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Big lesson for Australia from US voters. Climate change is over as an election issue.

Posted By Joanne Nova On November 7, 2014 @ 8:05 pm In Global Warming,Politics | Comments Disabled

Remember how we were told people everywhere are “waking up to the threat of climate change”? Welcome to 2014. In Charles Krauthammers words “The National Weather Service has upgraded the election from tropical storm to tsunami, especially the results of the governorships. If you look at the bluest states in the country, Maryland, Illinois, Massachusetts, all gone Republican.”

Australians may have missed what happened this week in the US (especially if they only watch the ABC). Climate Change is over as a voting issue.  Will Australian Opposition Leader, Bill Shorten, get the message? Just last month he pledged to put carbon trading on the next election agenda (again). The conservatives across the nation must be cheering.

In the US, Tom Steyer threw $74 million into a campaign to convince voters to be very afraid and vote out the Republicans. Nearly all of Steyers favourite candidates failed. It was no accidental issue. The NextGen Climate Action Super Pac took Steyers money, and spent it all (and more) to push President Obama’s green agenda, specifically targeting coal “for extinction”. The Republicans supported energy of all kinds from coal to oil, fracked gas, and more pipelines.

This was the “biggest investment the environmental community has ever made in politics”, and yet it failed dismally:

[Washington Post] The spending plans are laid out in a document, acquired by The Post, that summarizes the activities of five top green groups — the Environmental Defense Action Fund, Steyer’s NextGen Climate, the NRDC Action Fund, the League of Conservation Voters (LCV), and the Sierra Club – and has been circulated internally among them. Asked about the document, which is dated October 17, LCV president Gene Karpinski commented, “this is by far the biggest investment that the environmental community has ever made in politics.” Karpinski said that LCV will spend over $25 million this year, compared with $5 million in the 2010 election cycle and $15 million in 2012.

Little Green Machine (Wall St Journal, paywalled)

In Kentucky Mitch McConnell made opposition to the “war on coal” the centerpiece of his campaign. He won what was expected to be a close election by 15 points. Coal-supporting Shelley Moore Capito became the first GOP Senator in 55 years from West Virginia, where voters also ended the 38-year career of Democratic Rep. Nick Rahall, who couldn’t separate himself from Mr. Obama’s energy policies.

Nearly every one of Mr. Steyer’s favored candidates—in Colorado, Iowa, Florida, Wisconsin and Maine—lost. New Hampshire’s Jeanne Shaheen won, but Scott Brown had her playing defense for supporting a cap-and-trade carbon tax. A recent Gallup poll found that climate change ranked last among 16 issues that voters cared about in the midterms.

 It was about “the climate” according to the Washington Free Beacon:

Environmentalists, and Steyer in particular, stated their intention early in the 2014 election cycle to make climate change a “wedge issue” that could win tight contests for Democrats in purple states.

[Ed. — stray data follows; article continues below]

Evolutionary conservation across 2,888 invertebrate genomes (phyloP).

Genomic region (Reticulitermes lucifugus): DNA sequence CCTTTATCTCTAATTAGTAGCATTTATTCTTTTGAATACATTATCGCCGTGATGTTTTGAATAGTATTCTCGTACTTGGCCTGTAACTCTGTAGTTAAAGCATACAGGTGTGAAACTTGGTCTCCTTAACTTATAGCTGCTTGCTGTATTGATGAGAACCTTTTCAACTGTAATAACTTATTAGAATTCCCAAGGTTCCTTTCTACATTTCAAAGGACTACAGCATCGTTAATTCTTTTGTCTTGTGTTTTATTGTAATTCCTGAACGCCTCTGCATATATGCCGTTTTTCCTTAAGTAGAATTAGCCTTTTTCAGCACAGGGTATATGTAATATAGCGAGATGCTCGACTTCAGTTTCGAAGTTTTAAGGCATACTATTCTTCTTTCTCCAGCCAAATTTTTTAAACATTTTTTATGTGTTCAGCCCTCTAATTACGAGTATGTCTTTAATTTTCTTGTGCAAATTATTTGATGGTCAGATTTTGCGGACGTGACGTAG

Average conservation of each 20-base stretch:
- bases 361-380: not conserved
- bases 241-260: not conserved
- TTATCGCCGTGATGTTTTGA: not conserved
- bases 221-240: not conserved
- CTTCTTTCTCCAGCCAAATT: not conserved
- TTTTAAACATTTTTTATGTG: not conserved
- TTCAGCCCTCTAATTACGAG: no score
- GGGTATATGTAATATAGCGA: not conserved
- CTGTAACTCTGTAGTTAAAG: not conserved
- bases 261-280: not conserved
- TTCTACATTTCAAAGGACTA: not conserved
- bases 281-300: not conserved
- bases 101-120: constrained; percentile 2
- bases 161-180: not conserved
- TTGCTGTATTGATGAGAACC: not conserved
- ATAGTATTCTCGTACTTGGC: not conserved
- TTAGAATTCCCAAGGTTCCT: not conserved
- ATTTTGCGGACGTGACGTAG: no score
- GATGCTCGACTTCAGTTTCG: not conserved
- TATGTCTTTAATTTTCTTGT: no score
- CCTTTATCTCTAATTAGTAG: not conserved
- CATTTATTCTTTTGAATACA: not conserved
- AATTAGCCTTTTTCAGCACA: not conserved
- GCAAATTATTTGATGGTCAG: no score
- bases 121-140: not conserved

“It is very difficult to find an issue that voters place lower on the list than climate change,” according to Republican pollster Whit Ayres.

NextGen Climate Action, one of the election cycle’s most active and well-funded Super PACs, spent more than $5.5 million in the race, nearly 15 percent of all outside spending on Udall’s behalf.

The group had 68 staffers working in the state.

Imagine having 68 staffers in one state for an environmental campaign and still losing?

Has “the climate” reached the tipping point where it turns off more voters than it gains?

In exit polls 27% of Republicans think it’s a serious issue (and might be tempted to vote Democrat), but only 15% of Democrat voters are skeptical. Graph from New York Times. Have the Democrats “wedged” themselves?

Exit Polls showing the partisan divide on climate change | NY Times

Most voters rank the issue last so they aren’t going to change their vote. The Republicans who think climate change is a problem are not shifting to vote Democrat. But the Democrats who are skeptical may have already moved the other way. (I’d like to see some historic comparisons, have these proportions changed?).

For the record Steyer was involved in some way in 7 gubernatorial races losing four and winning three. In the three winning seats the Democrat candidates were already ahead in the polls before Steyers campaign began.

 What does it mean for US climate policies?

Brad Plumer, on Vox, says: The biggest loser in this election is the climate” . Obama is going around the congress with EPA regulations anyway. But there are now more conservative governors who may refuse to implement the EPA plans.

In the short term, the election’s impact might seem negligible. After all, the action in Washington over the next few years will center on the Environmental Protection Agency, which is crafting rules to cut carbon-dioxide emissions from US power plants. These rules don’t need congressional approval (they’re being done under the existing Clean Air Act), and President Obama is expected to veto any attempts by Congress to block them. (Conservative governors refusing to implement the EPA’s plan may be the bigger pitfall here.)

But congressional indifference is a huge problem for future climate policy.

h/t Des Moore

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